DIY Electrostatic Headphones.

by Andrew Radford

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BACKGROUND

I first thought electrostatic headphones were a joke. It didn’t sound safe to strap high voltage transducers to your head. But after my work with electrostatic loudspeakers, I had the skill and knowledge to try building a pair and listening to them.

Basically an electrostatic headphone works just like an electrostatic loudspeaker, of course on a smaller scale. It modulates a diaphragm using electrostatic force, rather than electromagnetic force as in conventional speakers. They are usually a charged sheet of plastic film suspended between two conductive sheets called stators. The stators are ideally acoustically transparent but in reality are perforated metal.

Rather than build a pair from scratch, I decided to modify an existing pair of dynamic headphones to be electrostatic. A look around the house yielded the perfect candidates – an OLD pair of headphones, and they are of the 1970’s bulky construction, a simple circular design, like half a ‘barrel’ for each ear. Not pretty to look at, but a lot easier to retrofit with electrostatic panels than the modern curvy compact ones.

The transducers can be made any size and shape, just as long as they are flat! There needs to be at least 10mm of spacer so the glue has a nice bit of area to stick to. I would think that the minimum diaphragm size would be a circle of about 50mm in diameter. Less than that and the bass would suffer.

Unbelievably, the first prototype I built needed nothing more than mylar to get working, all other parts were adapted from the headphones. The headphones already had thin perforated metal grills crimped around the 95mm circular driver. There were also circles of card 0.5mm thick. So I used these parts along with mylar to make a monophonic earphone! Once I got that working I set to work making a proper stereo pair.

Here is an exploded view of what the panels are like; please note it is not to scale, the holes are actually only 1.5mm in diameter.

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PARTS

Stators

The stators I used were 1mm stainless steel perforated metal. The holes were about 1.5mm thick and about 30% open area. I found it in the junk pile in the garage. There is lots of scope for change here, any perforated metal can be used, so long as it has holes less than 2mm, and at least 25% open area. It can also be a lot thinner than the 1mm thick steel I used.

The most difficult aspect was cutting it into a 95mm circle, I used tin snips, which warped the metal, and I could not get it perfectly flat again. There is not much room for dishing when the gap between the stator and the diaphragm is only 0.5mm. Thinner metal that could be cut with ordinary scissors would be better.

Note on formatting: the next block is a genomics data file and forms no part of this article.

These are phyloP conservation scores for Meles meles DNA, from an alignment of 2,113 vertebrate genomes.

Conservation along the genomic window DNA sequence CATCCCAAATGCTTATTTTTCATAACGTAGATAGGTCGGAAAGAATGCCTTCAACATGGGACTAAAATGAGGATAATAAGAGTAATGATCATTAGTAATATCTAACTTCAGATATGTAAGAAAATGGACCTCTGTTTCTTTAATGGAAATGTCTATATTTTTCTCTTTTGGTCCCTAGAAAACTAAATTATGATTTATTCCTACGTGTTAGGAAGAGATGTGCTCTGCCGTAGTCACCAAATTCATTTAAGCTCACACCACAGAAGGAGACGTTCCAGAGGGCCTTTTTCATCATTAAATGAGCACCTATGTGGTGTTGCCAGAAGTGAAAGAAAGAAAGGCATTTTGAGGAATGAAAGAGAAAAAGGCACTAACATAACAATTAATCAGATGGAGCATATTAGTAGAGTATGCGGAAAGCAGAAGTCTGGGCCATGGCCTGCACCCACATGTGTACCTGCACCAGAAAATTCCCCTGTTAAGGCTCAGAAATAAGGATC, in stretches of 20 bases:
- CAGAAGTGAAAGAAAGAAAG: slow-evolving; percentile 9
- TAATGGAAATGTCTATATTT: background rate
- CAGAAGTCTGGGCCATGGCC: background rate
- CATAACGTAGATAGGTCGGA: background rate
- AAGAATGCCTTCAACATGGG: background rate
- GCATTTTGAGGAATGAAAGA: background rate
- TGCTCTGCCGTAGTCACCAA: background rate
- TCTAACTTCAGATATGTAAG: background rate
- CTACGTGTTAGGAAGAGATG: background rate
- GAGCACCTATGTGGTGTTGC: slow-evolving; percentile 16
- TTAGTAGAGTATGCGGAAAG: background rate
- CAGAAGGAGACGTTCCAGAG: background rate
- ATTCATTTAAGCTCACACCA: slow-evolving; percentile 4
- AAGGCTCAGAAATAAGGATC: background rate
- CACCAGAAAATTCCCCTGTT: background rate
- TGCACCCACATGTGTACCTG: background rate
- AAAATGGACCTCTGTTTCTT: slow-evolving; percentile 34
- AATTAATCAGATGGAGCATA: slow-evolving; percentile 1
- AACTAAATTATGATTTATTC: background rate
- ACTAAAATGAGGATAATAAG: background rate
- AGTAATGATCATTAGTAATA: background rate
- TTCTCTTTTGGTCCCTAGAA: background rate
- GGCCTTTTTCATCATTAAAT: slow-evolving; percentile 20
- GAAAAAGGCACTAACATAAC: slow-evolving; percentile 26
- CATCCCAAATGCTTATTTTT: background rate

Spacers

Spacers need to be good insulators so I used plastic. The trick is finding plastic of the right thickness (0.4 -1mm) that also takes glue. I eventually found a cover of a ring binder, it was a kind of textured plastic which holds epoxy better than it otherwise would. It is still marginal. Polycarbonate (lexan) or acrylic (perspex) are also good. Even cardboard worked in my first prototype, although I did soak it in polyester resin diluted with acetone.

Diaphragm

This needs to be thin film. The best is mylar. It is hard to find, and can usually only be got in rolls of a couple of kms. I can also be bought from the ESL Info Exchange, linked to in the links section. Try asking a Dupont distributor, they may sell you a single roll.

CONSTRUCTION

The best way I found to build these ES panels is similar to Roger Sander’s technique described in “The Electrostatic Loudspeaker Design Cookbook” which I recommend you reading if you are serious about making a useful and practical ES loudspeaker or headphones.

The stators

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The metal stators must be cut to the correct shape to fit the headphone cans. In this case, a circle. There are many ways to cut metal. The first time, I used heavy duty tin snips. These work quickly, but unfortunately they bend and war the metal, which is unacceptable when the spacing between the stator and the diaphragm is only half a millimeter. Jigsaws and nibbling tools are better.

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The stators should be painted. Unlike larger Electrostatic speakers, which utilise several thousand volts, the 500V can be insulated by a good coat of enamel paint, so it is a good idea. There must be a small area that is unpainted however, to provide an electrical contact. I used a piece of brass shim. You can see on the last photo above the area of bare metal that I sanded back. (The dark gunk around the edge of the metal in that photo is epoxy glue from a previous rebuild)

The four stator/spacer assemblies should then be assembled using epoxy.

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It is best to use a thin film of glue rather than uneven globs. Also, it is very important that the material you use for the spacers actually sticks to the glue. Even scuffed with sandpaper, the spacers I have are marginal in that regard and as a consequence the stator/spacer assemblies are quite fragile. This can sometimes work to an advantage, because if you make a mistake it is easy to rip it apart, scrape the dried epoxy off and start again.

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When the stators are glued, cover them with plastic, and lay a flat heavy object on top of them (like the heavy pane of glass) so that they set straight.

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The panels

The diaphragm must be under tension to work properly in the ES headphones. So the mylar must be stretched. This is probably the hardest part of the whole construction. First, a sheet of clean glass is laid down on something white, like paper. Then the mylar is laid down on the glass and stretched. I used a stretching jig made up with a wood frame and screws, but you might get away with just flattening out the mylar with tape and tensioning it up later by heatshrinking it with a heat gun. The stretching jig I used was detailed on Sheldon Stokes site, SDS labs. This jig was originally intended for stretching mylar for the refurbishing QUAD 57 Electrostatic loudspeakers. I used half the jig.

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The mylar must be stretched not so it is drum tight, but just free of wrinkles. It must also be held taut unto the glue has reached full strength and will hold it on its own. For the 5-minute epoxy glue that I used, this was a few hours to be safe.